Argentina has a history of using violent force to respond to protests, even after the dictatorship ended — 39 people were killed by police in protests around the country following the financial crash of December 2001. But human rights advocates see the spike in violence as concerning, particularly when combined with a documented increase in political prisoners, a crackdown on independent press during marches, and the disappearance of 28-year-old Santiago Maldonado on August 1, 2017.
Maldonado went missing during a protest in support of the Mapuche indigenous community in the Argentine province of Chubut. Witnesses said he was last seen being detained by the Argentine National Gendarmerie. His body was disappeared for more than two months, before it was found floating in the Chubut River.
During the months that he was missing, marches ripped across the country demanding his return alive. Again, the marches were violently repressed. Members of the press were detained for several days without charge.
“There was a clear goal of detaining people who were filming the protest, so we couldn’t show what was happening, which was essentially the state forces running over the people who were protesting,” said Juan Pablo Mourenza, a reporter with the National Network of Alternative Media, or RNMA by its Spanish acronym. Mourenza was detained during a march on September 1, one month after Maldonado went missing.
According to CORREPI, roughly 200 people have been disappeared since the end of the Argentine dictatorship, but the case of Maldonado was acutely reminiscent of repressive tactics that many hoped had been buried forever.
“It’s unbelievable that after 40-plus years, we have to once again yell, ‘You took them alive, and alive we want them returned,’” said Taty Almeida, a longtime member of the Mothers of the Plaza de Mayo, a group of women whose children were among the 30,000 disappeared during the dictatorship. Almeida’s son was disappeared in 1975 at the age of 20.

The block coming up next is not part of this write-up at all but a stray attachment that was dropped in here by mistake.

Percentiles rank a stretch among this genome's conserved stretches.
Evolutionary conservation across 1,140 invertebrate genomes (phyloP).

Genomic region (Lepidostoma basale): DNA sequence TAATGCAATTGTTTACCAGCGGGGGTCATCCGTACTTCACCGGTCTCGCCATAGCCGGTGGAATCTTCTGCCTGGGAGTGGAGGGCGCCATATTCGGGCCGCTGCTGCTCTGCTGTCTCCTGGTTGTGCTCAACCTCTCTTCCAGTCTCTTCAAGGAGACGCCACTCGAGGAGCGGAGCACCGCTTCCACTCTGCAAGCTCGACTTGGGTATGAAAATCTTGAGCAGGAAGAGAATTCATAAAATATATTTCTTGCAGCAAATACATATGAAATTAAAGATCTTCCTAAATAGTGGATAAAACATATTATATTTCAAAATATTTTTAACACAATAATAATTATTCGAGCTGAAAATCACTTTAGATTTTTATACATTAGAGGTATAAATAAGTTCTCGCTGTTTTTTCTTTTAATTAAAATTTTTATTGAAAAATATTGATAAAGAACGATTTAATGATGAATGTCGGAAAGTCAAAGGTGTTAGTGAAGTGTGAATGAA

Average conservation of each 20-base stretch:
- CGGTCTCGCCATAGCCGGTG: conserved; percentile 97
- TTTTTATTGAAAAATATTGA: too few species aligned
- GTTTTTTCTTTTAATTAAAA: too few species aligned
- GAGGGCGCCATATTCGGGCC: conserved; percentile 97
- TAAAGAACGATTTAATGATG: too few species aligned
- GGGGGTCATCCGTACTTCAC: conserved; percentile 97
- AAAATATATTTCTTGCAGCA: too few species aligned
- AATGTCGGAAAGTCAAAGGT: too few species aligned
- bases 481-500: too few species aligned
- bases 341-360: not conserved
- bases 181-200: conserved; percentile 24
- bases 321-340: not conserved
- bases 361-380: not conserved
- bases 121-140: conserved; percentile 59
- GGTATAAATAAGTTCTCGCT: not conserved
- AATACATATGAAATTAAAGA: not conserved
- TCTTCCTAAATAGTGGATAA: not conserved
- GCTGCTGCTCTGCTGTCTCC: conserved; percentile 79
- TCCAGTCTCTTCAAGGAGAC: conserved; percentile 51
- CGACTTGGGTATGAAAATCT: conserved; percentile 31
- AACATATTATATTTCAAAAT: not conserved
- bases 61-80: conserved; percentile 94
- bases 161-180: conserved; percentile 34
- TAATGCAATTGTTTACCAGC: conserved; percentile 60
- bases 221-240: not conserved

The Mothers have been marching each week around Plaza de Mayo for 40 years. Recently, they have been actively involved in denouncing the new wave of repression.
In mid-January, Ramos, the metal worker and activist, joined the Mothers and thousands more in Plaza de Mayo to demand justice for the December crackdown and the loss of one of his eyes. At the march, Ramos and his lawyers announced that they would be issuing a formal request for an investigation into the police responsible for the shooting. A local judge accepted the request, and Ramos has been allowed to participate in the investigation. Ramos says that a local alternative media outlet has agreed to help him try and identify his shooter through their footage. Otherwise, Ramos fears the investigation, like most, would go nowhere.
Meanwhile, the Mothers have warned that security measures under the Macri administration are becoming increasingly worrisome.
“It’s not a dictatorship, like we had in the ’70s and part of the ’80s,” said Almeida. “But unfortunately, the measures they are taking, and the statements they are making, come very close. Very, very close to what we witnessed during the dictatorship.”
Rubber bullets — also called kinetic impact projectiles — are often touted by law enforcement as a safe means of crowd control. But it is not uncommon to hear of someone losing an eye at a march or a protest. In recent years, people have lost eyes from rubber bullets or other projectiles at protests in Brazil, France, India, the United States, Spain, South Africa, and elsewhere. The Spanish province of Catalonia banned the use of rubber bullets in 2014, after a woman lost an eye in a protest.
According to a December 2017 study by several U.S. researchers, published in the medical journal The BMJ, the bulk of permanent disabilities and severe injuries from rubber bullets are often the result of strikes to the head and neck. The researchers underscored that the use of rubber bullets can lead to “death, injuries and disabilities,” and they called for an “urgent need to establish international guidelines.”
The Argentine police’s widespread use of rubber bullets is well documented. The country was included in a 2016 report on crowd-control weapons by Physicians for Human Rights, which highlighted the indiscriminate use of rubber bullets on a protest against the demolition of a section of Borda Hospital in Buenos Aires, in April 2013. Rubber bullets were fired at close range. More than 40 people were injured.